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An oldtimer in 12-Step recovery who hosted a weekly meeting for seventeen years relates, “A fella asked me, ‘Les, when am I going to get happy in this here program?’ and I said, ‘Nothin’ to it. Just stop doin’ whatever’s making you unhappy. That’ll do the trick.’”

The “trick” in working Step Three is similar. When I turn my life and my will over to the care of a loving Higher Power, that’s the end of my part. Now I am free to do something else—plant some seeds in a cold-frame, organize a closet I have been meaning to get to for a while, pet the cat. I can shift my focus, let whatever I was worrying about go.

If I am a habitual worrier, that is not the easiest thing to do, but it is the preferred way to do Step Three if I want to realize the best results. It is easier to stop doing something if I substitute doing something else instead. In learning to make use of the Steps in my personal program I’m free to choose what I do instead of worrying.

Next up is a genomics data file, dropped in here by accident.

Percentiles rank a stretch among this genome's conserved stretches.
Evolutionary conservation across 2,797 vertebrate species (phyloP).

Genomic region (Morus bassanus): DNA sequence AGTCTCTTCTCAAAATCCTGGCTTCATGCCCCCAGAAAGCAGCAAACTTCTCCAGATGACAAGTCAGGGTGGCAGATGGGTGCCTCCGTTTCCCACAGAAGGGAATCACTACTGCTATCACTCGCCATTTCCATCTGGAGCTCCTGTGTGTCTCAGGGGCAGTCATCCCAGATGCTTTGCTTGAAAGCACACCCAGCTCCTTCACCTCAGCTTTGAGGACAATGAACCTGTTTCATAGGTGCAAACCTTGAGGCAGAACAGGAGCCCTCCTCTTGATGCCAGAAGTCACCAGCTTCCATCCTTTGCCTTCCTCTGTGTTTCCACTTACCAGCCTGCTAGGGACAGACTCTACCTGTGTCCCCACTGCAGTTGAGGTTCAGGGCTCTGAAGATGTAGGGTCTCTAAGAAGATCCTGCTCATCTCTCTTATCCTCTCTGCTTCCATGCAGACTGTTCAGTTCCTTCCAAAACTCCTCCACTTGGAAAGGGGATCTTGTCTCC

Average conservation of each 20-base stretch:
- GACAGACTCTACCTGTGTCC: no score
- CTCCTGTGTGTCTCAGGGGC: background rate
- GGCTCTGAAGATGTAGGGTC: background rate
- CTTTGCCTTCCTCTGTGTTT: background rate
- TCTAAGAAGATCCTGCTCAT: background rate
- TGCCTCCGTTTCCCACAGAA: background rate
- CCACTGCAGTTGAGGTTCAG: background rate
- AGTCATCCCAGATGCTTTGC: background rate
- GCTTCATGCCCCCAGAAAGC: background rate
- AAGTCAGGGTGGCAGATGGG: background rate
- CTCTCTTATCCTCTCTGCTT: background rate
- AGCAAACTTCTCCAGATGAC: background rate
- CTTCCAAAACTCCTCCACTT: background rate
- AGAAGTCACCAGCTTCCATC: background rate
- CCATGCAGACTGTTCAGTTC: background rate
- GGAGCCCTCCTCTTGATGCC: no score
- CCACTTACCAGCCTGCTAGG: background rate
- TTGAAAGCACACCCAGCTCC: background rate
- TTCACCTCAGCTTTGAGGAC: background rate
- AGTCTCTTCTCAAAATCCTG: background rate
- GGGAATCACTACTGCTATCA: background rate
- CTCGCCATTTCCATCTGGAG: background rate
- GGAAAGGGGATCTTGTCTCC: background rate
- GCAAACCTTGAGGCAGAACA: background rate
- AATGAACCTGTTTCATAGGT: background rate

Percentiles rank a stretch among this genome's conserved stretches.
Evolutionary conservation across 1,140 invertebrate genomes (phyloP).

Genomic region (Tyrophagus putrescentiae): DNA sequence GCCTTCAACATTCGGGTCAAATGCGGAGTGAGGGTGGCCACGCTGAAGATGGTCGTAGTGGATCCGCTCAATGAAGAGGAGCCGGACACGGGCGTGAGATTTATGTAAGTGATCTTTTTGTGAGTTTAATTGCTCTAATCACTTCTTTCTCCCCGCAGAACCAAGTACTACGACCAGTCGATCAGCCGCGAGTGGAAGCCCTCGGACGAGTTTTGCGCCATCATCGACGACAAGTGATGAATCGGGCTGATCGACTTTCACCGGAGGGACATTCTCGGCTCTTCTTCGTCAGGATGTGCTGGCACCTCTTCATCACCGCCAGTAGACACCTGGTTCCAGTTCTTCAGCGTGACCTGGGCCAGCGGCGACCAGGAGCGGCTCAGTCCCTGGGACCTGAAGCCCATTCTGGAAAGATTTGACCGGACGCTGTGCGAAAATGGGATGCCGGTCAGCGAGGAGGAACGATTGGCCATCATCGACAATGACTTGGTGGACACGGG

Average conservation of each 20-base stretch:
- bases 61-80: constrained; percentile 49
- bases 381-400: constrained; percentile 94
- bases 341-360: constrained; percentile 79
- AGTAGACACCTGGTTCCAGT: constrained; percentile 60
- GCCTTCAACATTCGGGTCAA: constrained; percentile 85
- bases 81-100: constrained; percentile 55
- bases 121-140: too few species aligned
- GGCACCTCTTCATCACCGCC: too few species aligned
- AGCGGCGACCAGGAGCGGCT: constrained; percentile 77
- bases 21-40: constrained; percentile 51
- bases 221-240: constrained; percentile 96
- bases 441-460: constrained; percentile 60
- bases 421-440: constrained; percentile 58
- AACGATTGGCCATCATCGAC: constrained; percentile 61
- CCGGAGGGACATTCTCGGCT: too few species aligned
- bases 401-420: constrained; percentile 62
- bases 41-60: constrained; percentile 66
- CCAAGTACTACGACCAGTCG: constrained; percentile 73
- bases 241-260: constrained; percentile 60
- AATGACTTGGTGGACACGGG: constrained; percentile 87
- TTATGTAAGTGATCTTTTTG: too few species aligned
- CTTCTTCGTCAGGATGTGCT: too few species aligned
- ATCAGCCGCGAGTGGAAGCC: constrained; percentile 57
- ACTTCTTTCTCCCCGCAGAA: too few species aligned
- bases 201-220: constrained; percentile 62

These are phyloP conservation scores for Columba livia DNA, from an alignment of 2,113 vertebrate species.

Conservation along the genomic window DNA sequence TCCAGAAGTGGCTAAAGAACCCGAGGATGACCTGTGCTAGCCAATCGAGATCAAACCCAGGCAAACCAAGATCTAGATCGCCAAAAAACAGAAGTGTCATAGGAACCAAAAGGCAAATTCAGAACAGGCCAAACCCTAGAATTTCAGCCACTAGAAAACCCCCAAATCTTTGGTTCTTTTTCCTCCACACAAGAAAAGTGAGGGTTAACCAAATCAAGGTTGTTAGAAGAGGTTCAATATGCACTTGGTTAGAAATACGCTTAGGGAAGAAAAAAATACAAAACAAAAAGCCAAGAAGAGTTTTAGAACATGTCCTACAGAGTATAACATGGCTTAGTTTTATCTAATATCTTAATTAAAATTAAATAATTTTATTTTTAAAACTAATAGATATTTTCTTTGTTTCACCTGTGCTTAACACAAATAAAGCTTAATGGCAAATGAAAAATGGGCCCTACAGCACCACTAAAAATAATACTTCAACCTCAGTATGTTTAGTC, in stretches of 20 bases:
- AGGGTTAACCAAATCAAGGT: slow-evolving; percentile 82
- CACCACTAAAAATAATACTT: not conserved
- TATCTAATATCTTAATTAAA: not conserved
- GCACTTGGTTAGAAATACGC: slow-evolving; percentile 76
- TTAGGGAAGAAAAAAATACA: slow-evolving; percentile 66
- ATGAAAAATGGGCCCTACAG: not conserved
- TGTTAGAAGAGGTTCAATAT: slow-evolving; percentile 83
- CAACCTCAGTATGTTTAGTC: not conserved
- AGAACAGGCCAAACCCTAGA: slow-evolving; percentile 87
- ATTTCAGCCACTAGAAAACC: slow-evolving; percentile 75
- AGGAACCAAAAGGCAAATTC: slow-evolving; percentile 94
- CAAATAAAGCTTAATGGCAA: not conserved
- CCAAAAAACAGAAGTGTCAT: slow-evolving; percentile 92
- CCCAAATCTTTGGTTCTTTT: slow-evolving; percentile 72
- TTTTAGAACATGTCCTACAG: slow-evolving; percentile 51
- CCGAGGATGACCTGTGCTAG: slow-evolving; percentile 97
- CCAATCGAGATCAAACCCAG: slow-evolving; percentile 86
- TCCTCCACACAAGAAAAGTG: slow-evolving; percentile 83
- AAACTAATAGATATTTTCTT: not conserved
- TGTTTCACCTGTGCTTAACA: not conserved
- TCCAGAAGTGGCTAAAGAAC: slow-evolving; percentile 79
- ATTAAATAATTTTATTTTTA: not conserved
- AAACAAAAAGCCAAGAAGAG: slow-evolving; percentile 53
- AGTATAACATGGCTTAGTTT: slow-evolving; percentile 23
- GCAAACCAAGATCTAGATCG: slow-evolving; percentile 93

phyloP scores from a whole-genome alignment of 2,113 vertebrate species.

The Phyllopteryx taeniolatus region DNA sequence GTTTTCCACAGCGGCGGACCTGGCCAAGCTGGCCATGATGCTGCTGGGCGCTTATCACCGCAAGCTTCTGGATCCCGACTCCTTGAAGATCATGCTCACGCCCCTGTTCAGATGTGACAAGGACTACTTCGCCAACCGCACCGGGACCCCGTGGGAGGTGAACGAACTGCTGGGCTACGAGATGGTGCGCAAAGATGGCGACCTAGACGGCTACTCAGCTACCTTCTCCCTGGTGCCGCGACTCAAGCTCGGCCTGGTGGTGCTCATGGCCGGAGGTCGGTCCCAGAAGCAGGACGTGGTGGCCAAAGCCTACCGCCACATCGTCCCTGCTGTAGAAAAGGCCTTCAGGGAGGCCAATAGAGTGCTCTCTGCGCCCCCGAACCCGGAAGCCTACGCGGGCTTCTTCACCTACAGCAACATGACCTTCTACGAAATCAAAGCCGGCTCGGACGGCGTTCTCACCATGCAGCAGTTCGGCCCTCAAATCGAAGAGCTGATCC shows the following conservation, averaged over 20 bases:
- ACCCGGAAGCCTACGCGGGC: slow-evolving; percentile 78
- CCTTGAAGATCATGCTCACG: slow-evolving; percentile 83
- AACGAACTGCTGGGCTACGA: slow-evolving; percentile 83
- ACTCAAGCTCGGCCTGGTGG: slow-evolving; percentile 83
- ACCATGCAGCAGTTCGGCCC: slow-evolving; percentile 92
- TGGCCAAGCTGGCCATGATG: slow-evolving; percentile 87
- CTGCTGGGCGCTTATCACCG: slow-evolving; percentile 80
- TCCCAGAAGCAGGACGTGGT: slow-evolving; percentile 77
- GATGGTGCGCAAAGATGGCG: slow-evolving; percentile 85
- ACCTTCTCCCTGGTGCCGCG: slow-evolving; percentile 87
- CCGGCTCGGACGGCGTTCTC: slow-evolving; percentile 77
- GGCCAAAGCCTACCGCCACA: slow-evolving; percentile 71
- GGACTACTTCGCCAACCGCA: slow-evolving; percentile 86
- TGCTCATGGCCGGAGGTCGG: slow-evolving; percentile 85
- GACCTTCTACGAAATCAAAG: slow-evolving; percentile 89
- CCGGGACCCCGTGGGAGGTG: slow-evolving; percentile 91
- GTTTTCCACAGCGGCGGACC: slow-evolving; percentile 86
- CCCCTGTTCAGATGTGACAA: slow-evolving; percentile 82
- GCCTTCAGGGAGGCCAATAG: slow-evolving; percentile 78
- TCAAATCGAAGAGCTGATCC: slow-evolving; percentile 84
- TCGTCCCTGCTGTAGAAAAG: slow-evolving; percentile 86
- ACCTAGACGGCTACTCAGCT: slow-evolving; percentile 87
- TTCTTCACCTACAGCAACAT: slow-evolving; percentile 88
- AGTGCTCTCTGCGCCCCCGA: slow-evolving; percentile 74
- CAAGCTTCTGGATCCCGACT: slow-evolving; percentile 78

A lot of what gets shared in recovery meetings isn’t big profound truths. No, my experience, strength, and hope is often these little tricks; how I found ways to make the Steps my personal ways to progress toward goals I have for how I actually experience my life from day to day. This isn’t therapy; it’s fellowship. 

There’s no substitute for the experience of being among people who are interested in “how we do it.” It feels friendly, safe, normal, at a level rooted in human biology. This is a unique feature of recovery in a fellowship of peers. My instincts are comforted—I feel peaceful—when I am among and can identify with those around me, people who are vulnerable, relaxed, and reaching out to one another just for fun and just because they care. This is a tangible experience of my recovery.

Kathleen S.


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